ASP.NET MVC Model Binding

Oh no, not another Model Binding blog!!

I’ve been playing with Model Binding in MVC and I hit a couple of interesting things I wanted to share here. Download the solution here.

Definition: MVC's mechanism for mapping HTTP request data directly into action method parameters and custom .NET objects.

Behind the scenes: Let’s say you want to execute an action like this:

   1:  public ActionResult Index(string name)

Now before the Index action gets called, there are two important components – ValueProviderDictionary, DefaultModelBinder that do some tricks behind the scenes.

The ValueProviderDictionary pulls out the values from the HTTP request and stores them as strings. The fetching itself is done in the following order:

  • Request.Form["name"], if it exists
  • Else, RouteData.Values["name"], if it exists
  • Else, Request.QueryString["name"], if it exists
  • Else returns null

Now that the ValueProviderDictionary has extracted the necessary strings from the incoming request, the DefaultModelBinder class takes on the responsibility of converting these strings into appropriate .NET objects. Of course, with above example in mind, there’s nothing that the DefaultModelBinder class will have to do as they are both strings, but there definitely will be cases where you’ll have something like:

   1:  public ActionResult Index(int id, decimal rate)

In cases like these, the DefaultModelBinder class will perform some ‘HOUDINI’ style magic and give the action method parameters what they need.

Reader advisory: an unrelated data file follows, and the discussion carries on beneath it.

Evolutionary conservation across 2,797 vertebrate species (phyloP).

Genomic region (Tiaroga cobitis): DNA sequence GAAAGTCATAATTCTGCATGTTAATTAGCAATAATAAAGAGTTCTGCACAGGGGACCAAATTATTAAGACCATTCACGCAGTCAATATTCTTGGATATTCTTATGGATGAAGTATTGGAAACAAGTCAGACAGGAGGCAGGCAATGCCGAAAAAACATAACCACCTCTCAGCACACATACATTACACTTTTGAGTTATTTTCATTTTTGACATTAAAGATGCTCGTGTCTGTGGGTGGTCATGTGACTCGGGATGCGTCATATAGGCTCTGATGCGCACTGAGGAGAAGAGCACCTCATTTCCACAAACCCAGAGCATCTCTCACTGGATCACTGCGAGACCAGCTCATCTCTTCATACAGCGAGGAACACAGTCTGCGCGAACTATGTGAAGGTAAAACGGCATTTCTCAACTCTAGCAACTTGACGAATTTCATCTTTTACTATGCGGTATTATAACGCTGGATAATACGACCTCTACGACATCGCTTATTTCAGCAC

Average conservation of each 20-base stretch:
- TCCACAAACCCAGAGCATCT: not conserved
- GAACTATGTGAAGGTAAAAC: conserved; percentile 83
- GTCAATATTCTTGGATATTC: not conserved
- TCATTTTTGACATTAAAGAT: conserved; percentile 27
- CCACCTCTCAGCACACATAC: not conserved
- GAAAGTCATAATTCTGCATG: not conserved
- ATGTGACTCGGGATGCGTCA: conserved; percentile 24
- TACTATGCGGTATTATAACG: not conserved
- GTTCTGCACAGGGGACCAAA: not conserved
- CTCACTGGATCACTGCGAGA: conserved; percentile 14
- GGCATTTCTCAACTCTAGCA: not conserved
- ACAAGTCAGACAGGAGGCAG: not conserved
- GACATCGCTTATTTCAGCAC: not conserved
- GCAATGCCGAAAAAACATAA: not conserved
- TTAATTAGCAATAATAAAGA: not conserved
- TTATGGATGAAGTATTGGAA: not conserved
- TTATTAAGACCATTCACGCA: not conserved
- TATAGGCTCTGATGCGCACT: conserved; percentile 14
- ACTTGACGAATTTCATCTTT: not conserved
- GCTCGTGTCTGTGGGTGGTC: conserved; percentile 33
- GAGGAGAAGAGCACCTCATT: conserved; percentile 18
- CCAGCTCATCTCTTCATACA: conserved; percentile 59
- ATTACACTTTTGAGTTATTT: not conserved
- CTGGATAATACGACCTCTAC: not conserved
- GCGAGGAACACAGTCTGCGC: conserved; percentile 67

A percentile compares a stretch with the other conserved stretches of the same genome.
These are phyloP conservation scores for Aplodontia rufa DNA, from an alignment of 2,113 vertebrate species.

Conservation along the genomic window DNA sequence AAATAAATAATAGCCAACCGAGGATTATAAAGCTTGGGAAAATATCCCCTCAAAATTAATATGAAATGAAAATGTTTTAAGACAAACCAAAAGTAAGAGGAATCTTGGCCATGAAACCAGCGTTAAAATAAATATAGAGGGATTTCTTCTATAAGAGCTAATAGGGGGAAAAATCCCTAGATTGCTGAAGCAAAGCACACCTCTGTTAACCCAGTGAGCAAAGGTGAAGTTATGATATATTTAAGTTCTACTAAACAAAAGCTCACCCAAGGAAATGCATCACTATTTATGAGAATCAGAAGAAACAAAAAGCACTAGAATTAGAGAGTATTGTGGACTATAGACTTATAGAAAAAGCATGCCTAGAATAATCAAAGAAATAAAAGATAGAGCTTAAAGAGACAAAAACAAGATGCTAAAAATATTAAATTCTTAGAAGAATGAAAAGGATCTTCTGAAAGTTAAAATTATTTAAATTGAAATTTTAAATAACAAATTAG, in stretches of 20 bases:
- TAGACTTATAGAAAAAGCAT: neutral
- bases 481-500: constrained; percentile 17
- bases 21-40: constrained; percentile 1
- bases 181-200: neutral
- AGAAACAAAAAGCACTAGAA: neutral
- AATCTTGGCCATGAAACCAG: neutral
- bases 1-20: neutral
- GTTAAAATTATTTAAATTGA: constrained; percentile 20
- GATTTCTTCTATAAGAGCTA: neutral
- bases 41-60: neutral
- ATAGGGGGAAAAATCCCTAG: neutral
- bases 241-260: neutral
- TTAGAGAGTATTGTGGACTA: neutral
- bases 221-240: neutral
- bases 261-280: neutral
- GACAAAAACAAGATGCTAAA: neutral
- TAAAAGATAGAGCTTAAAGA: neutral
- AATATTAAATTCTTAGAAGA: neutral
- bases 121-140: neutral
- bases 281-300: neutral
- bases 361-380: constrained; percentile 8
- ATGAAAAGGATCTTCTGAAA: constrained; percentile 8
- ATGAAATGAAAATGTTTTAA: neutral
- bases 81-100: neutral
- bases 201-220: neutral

So far so good, but what if we have a scenario like below:

   1:  public ActionResult Index(Reservation reservation)

When the DefaultModelBinder is required to supply an instance of some custom .NET type, Reflection comes for the rescue. Using reflection, all the public properties exposed by the custom type receive values based on what the ValueProviderDictionary class provided. Do bear in mind that there’s some kind of recursion happening here and that’s how all properties and it's sub-properties get set with values.

Let’s take what we’ve learnt till now and put it in a project. I’m building a very very primitive Flight Ticket Reservation application and below is what my model looks like:

   1:  public class Reservation
   2:  {
   3:      public int FlightNum { get; set; }
   4:      public DateTime TravelDate { get; set; }
   5:      public int TicketCount { get; set; }
   6:      public int DiscountPercent { get; set; }
   7:  }

Yea, as I said.. very very primitive.. Flight number, date of travel, number of tickets and a discount percent that the customer would receive. For our purpose here, let’s assume our customer will not be able to avail this discount.

I’ve also built a view for this:

   1:  <h2>Book Flight Tickets</h2>
   2:  <% using (Html.BeginForm()) {%>
   3:      <table>
   4:          <tr>
   5:              <td>Flight Number:</td>
   6:              <td><%= Html.TextBox("FlightNum") %></td>
   7:          </tr>
   8:          <tr>
   9:              <td>Date of Travel:</td>